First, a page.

I hope I'm going to be able to keep my moss and lichen lawn. I was just out working in the yard this afternoon, and it looks like the moss might be starting to turn a bit brown. We've had a lot of rain the past two weeks, so it is not lack of moisture. I had to have a large tree taken out a couple of months ago due to disease, and there might not be quite enough shade there now to keep the moss happy through the summer. Time will tell.
post #14 of 29
Thread Starter 
Quote:
Originally Posted by Beckiboo
Thanks, it is beautiful. I did something similar here a few years ago. We had wild violets growing on the shady side of the house, and I just kept weeding out everything else until it was a violet garden. It was nice, and didn't need to be mowed.

However, I let it overgrow, and dh started mowing it, and it is pretty much gone now. But we have other wild violets growing elsewhere.
Oh, wild violets would make a wonderful ground cover! I had several areas which, for several years, I had covered in wild strawberry ground cover. But after having five years where I had little opportunity to get in the yard, just like you, those sections had to be just torn out and started from scratch. That's why you see so much fresh bark dust in the foreground of the picture. Much of that area had been in wild strawberries before the weeds took over. The only wild strawberries left now are in that little dark green patch just this side of the chairs. I'm going to try to expand it again, though.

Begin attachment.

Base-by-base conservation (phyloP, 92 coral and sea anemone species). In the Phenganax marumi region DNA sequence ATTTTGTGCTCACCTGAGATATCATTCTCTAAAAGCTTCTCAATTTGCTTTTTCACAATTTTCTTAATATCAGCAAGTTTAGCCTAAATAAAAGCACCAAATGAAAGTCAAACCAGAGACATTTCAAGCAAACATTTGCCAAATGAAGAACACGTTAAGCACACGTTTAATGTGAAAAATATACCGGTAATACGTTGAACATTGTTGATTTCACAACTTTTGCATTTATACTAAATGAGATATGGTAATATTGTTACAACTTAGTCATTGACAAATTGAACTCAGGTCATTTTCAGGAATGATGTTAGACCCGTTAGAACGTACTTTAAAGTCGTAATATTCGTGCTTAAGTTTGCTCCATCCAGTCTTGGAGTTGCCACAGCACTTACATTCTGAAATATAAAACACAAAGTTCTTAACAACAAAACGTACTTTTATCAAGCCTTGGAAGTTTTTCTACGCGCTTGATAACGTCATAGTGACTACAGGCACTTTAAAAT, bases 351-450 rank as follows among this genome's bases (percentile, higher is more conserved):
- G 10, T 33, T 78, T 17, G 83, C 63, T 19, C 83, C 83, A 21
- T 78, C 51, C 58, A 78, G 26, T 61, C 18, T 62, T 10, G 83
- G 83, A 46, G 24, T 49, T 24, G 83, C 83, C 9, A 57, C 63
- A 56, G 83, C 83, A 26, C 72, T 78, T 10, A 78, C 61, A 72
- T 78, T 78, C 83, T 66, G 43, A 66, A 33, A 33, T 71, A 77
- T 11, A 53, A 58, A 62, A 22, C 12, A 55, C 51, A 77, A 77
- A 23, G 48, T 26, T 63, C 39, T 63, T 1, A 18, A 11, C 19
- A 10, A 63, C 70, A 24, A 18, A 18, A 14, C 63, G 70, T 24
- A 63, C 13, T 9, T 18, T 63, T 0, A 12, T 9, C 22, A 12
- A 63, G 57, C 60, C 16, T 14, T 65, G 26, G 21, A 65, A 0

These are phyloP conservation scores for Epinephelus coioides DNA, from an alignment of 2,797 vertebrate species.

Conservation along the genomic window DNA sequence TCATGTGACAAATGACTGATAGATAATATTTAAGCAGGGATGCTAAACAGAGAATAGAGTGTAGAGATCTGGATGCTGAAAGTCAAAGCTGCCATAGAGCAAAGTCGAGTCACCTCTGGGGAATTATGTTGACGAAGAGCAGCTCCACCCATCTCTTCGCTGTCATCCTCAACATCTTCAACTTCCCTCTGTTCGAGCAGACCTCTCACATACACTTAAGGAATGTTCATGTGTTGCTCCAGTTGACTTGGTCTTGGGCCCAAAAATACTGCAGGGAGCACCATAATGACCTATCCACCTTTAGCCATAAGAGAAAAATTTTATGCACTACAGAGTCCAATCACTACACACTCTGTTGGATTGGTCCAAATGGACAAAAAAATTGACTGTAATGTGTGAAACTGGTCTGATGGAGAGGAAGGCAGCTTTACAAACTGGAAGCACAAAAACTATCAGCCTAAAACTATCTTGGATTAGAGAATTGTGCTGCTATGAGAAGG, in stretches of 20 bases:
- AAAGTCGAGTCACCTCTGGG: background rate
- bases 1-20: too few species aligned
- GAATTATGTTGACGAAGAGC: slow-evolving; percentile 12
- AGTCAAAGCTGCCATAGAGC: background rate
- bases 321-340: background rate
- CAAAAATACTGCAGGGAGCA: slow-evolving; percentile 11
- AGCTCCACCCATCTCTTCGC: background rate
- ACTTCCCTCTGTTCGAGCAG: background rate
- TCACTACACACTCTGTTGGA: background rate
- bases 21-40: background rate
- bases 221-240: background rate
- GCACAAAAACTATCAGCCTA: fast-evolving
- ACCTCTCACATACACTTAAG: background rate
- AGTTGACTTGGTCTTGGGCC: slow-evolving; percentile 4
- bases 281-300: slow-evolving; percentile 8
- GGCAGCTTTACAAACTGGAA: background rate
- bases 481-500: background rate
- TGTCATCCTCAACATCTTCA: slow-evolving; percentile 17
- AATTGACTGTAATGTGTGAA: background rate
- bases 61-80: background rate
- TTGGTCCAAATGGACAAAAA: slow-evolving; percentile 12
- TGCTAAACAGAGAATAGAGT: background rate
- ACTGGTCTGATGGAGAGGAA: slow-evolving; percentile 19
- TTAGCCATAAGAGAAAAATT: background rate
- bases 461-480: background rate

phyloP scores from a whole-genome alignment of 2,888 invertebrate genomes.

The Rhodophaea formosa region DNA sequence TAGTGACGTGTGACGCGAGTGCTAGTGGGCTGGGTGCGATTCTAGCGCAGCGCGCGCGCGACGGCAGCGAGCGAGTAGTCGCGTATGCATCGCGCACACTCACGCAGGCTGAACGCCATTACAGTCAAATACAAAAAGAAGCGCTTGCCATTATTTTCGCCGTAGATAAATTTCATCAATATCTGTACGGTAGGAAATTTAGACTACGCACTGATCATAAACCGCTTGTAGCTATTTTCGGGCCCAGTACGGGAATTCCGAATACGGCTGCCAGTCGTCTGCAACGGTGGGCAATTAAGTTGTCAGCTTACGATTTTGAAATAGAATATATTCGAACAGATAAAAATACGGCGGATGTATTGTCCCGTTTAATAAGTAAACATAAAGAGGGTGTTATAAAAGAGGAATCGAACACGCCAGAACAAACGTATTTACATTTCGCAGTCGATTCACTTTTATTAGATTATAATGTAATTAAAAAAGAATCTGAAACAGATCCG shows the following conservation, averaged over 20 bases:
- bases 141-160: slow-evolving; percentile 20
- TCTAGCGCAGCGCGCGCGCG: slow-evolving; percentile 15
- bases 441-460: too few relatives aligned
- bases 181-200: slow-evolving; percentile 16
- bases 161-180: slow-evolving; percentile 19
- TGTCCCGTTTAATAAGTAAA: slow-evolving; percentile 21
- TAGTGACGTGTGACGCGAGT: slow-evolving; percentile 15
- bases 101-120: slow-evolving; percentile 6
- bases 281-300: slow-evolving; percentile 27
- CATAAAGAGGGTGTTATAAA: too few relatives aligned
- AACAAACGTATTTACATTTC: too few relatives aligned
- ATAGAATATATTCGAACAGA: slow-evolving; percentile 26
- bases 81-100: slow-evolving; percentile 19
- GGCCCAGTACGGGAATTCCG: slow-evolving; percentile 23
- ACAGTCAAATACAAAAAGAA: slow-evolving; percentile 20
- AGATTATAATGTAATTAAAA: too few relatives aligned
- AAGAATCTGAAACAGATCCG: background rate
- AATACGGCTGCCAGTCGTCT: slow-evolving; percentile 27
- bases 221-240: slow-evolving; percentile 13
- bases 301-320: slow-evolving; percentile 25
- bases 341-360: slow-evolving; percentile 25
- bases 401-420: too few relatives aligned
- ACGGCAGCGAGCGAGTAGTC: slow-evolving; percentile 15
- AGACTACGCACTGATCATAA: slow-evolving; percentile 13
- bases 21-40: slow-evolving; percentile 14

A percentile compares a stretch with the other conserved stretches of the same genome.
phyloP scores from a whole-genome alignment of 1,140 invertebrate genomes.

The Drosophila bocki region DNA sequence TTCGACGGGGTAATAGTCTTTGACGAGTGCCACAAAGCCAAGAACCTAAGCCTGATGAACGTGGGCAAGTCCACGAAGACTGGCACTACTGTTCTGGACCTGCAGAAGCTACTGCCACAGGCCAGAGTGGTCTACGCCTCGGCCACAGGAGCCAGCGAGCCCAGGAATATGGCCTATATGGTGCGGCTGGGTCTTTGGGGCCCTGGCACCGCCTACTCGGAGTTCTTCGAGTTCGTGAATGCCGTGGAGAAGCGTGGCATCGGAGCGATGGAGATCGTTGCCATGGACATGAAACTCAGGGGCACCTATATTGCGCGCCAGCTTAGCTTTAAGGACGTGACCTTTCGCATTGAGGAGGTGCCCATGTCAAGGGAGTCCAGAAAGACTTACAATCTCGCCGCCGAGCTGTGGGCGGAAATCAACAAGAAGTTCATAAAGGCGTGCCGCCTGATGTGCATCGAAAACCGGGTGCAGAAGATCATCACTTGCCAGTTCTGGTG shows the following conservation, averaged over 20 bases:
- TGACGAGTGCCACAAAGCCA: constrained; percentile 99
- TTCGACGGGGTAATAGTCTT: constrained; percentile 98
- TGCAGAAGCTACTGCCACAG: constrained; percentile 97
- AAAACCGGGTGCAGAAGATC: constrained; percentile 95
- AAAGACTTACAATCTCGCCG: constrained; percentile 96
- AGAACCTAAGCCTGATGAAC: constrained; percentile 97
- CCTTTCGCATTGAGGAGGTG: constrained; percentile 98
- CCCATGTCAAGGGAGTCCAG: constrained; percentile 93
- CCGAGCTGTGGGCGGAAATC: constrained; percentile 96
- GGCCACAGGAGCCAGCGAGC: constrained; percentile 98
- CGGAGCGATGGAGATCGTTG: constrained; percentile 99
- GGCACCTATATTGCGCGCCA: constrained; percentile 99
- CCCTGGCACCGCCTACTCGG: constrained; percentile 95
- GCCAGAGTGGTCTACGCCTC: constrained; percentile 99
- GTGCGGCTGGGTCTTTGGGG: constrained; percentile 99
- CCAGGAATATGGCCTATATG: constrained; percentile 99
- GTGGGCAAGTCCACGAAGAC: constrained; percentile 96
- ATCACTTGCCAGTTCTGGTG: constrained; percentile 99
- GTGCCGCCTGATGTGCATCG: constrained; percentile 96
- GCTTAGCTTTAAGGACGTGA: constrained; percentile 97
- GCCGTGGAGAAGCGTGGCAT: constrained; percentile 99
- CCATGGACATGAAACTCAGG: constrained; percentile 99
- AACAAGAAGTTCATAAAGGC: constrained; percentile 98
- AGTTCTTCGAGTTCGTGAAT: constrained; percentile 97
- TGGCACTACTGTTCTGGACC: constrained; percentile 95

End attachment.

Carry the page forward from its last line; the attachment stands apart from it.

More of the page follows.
post #15 of 29
Nice! No grass to have to cut there either.
post #16 of 29
WOW!!
post #17 of 29
I felt relaxed just looking at that picture! How beautiful.
post #18 of 29
How lovely...wait until I tell my dh..he's been talking about quitting fighting the moss and deliberately turning the lawn into a moss garden instead
post #19 of 29
Thread Starter 
Well, you can't see a whole lot of the moss lawn here, but it does show what that part of the yard looks like with some of the rhododendrons blooming. The moss and lichen “lawn†is right in front of the lawn chairs. The island encircled in rocks at the left is part of the professional landscaping I had done on my side yard in February of this year. As you can see, I haven’t even got all the tags off the plants yet. The plants are still young, so the island looks rather sparse right now. Some of the calla lilies at the right (maybe five or six lineal feet of them) were here when we moved here in 1988. I separated them and planted them the full length of our attached garage. If I can get some other photos of the "moss and lichen lawn" section of the yard with more of the rhododendrons blooming, I'll post them later.